- Our cars have green license plates.
- Both are full of hills and mountains, most of them likewise green.
- Although some areas are heavily populated and cosmopolitan, as soon as you pass their boundaries you’re surrounded by farmland (and poverty of varying degrees of abjectness).
Three ways Korea is unlike Vermont, my home state:
- In the US, state funding for television is practically non-existent. In Korea, the government owns entire TV stations. (As is so often the case, both extremes seem to suck.)
- Although it snows here just like it does in Kdramas, nobody ever thinks to use an umbrella during a snowstorm. We’re kind of stupid, it seems.
- To the best of my knowledge, no adult Vermonter has ever received a piggyback ride in the history of the world.
Three things I’d like to see in more Kdramas:
- Smart girls, who read books and make witty comments. See, for example, Rory Gilmore. (Or her friend Lane—who’s Korean, after all.)
- More girl-centered sageuks, fusion or not. Clearly Joseon women didn’t get a lot of excitement (Painter of the Wind implied they were only allowed out of their homes once a year), but Kdrama is no place for slavish devotion to historical accuracy, now is it?
- A continuation of the trend toward men in shower and/or bath scenes. Not the most noble of desires, certainly, but hard to resist.
Three things I never want to see in another Kdrama:
- Blank-eyed caricatures of stupid girls, ala the dread Bong Uri of Can You Hear My Heart?
- Last-minute diagnoses of and/or deaths from cancer.
- Sports-themed plots. (Birdie Buddy? What’s next? Curling Cutie? Diving Darling? Let’s just hope they stop before getting to the almost inevitable Snake-charming Slut.)
Three Korean actors I’d like to see more of:
- Im Ju Hwan from What’s Up. Tends to be slightly wise-ass, slightly puppyish, and totally handsome. (Currently doing his mandatory military service. Couldn’t he serve his country by acting in another sageuk, instead?)
- Bae Soo Bin from Shining Inheritance. Dreamy and sad-eyed; apparently massively prolific, but I’ve only seen him in a few shows to date.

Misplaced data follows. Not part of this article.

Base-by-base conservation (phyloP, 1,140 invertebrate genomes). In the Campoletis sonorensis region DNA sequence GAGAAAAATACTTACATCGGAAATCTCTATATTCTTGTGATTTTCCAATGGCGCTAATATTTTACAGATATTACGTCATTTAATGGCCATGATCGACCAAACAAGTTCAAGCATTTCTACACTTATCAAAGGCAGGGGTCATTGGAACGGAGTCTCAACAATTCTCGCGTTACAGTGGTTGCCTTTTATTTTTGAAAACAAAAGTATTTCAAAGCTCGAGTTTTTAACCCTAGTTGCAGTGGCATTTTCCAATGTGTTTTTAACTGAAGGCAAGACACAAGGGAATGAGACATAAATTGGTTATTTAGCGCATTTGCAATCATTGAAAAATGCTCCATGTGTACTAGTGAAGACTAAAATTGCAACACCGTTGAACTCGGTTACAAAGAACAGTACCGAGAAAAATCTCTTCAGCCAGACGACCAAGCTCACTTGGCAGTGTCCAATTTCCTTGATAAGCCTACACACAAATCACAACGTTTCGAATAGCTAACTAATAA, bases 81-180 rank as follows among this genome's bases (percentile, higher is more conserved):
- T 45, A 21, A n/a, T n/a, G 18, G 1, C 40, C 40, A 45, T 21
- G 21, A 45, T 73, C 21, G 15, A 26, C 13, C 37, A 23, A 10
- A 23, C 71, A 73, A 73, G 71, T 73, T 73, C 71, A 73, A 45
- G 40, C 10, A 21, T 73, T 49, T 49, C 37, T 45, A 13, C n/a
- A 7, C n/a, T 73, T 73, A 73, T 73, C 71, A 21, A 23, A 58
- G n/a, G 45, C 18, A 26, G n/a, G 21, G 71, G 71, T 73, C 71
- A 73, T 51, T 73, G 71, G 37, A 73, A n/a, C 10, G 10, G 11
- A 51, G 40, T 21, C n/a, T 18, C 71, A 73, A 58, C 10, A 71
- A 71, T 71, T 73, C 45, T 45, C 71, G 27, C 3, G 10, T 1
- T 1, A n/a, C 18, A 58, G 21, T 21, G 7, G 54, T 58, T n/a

- Hero Jaejoong from Protect the Boss. Brings the funny, brings the cute, brings me to whatever he’s in. Also, sings.
Three great moments in every Kdrama relationship:
- The first longing glance.
- When he asks her never to smile/cry/laugh in front of another man, feminist principles be damned.
- The ritual eyelash touch.
Three randomly sexual moments in Kdrama:
- Every time the female lead got on a horse in The Princess’s Man.
- Flower Boy Ramen Shop’s panting, sweaty volleyball daydreams.
- Jan-di’s “fireman” in Boys over Flowers. Those Koreans sure are an innocent lot if their minds don’t go immediately to the gutter at the thought of all the hoses involved in said profession.
Three Kdrama jobs I want:
- Writer at a smutty men’s magazine (What’s Up, Fox?).
- Scuba-diving aquarium cleaner (One Fine Day).
- Manga author (Someday).
Three Kdrama jobs I’d rather not have:
- Convenience store clerk (Who Are You?).
- Milk deliverer (Coffee Prince, Shining Inheritance, and all other Kdramas starring a plucky girl).
- Government party planner (Lie to Me).
Three Kdramas I’ve loved enough to watch more than once:
- Coffee Prince (3 times). My obsession with this drama knows no bounds—as I’m sure you've noticed if you’ve spent more than 2 seconds on this blog.
- Sungkyunkwan Scandal (2 times). Smart, sassy, and incredibly fun, this show has a heart of gold.
- Boys before Flowers (1.5 times). The television equivalent of tuna-noodle casserole. Homey, totally undemanding, and embarrassingly tasty.
Three Kdramas I’ve hated enough to stop watching:
- Triple (episode 1). A grating female lead, Korean-style fat jokes, and a male lead who’s about 20 years too old? No thanks.
- Miss Ripley (episode 3). The idea of a hard-working Kdrama girl gone wrong is fun, but not my cup of tea.
- Queen Seon Duk (episode 1). This show might be awesome, but its 62-episode run is too daunting for me to even think about.
Three heart-wrenchingly wonderful Kdrama kisses:
1. Sungkyunkwan Scandal, episode 17
This slow, tender kiss goes all the way past sweet to reverent, but it’s the shot of their clasped hands at the end that puts it completely over the top. Sigh.
2. Coffee Prince, episode 10
The embodiment of love and trust. I don’t even need the subtitles for this scene—the dialogue, sadly enough, is etched on my heart, just like the rest of Coffee Prince’s script.
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3. Padam Padam, episode 8 (skip to 6:30)
Slow and sweet, just like the best kisses always are. Also a beautifully handled example of a standard Kdrama convention: a kiss isn’t a kiss until someone’s eyes are shown sliding slowly shut.
Three frustratingly awful Kdrama kisses:
1. Autumn in My Heart (skip to 3:05)
Their families are against them, their friends are against them, fate is against them. Must her jacket’s collar also be against them? The only real kiss in this entire drama, and it’s very nearly foiled by outerwear.
2. My Girlfriend is a Gumiho, episode 12
Bloodless, bland, and boring, just like all Lee Seung Gi’s on-screen kisses.
3. Personal Taste, episode 10
A slobbery cross between CPR and Return of the Living Dead. A kiss from Lee Min Ho seems like a hard thing to mess up, but his dramas always seem to manage it. The infamous “game over” kiss is a total ambush, barely involving the female lead—he might as well be kissing a mannequin.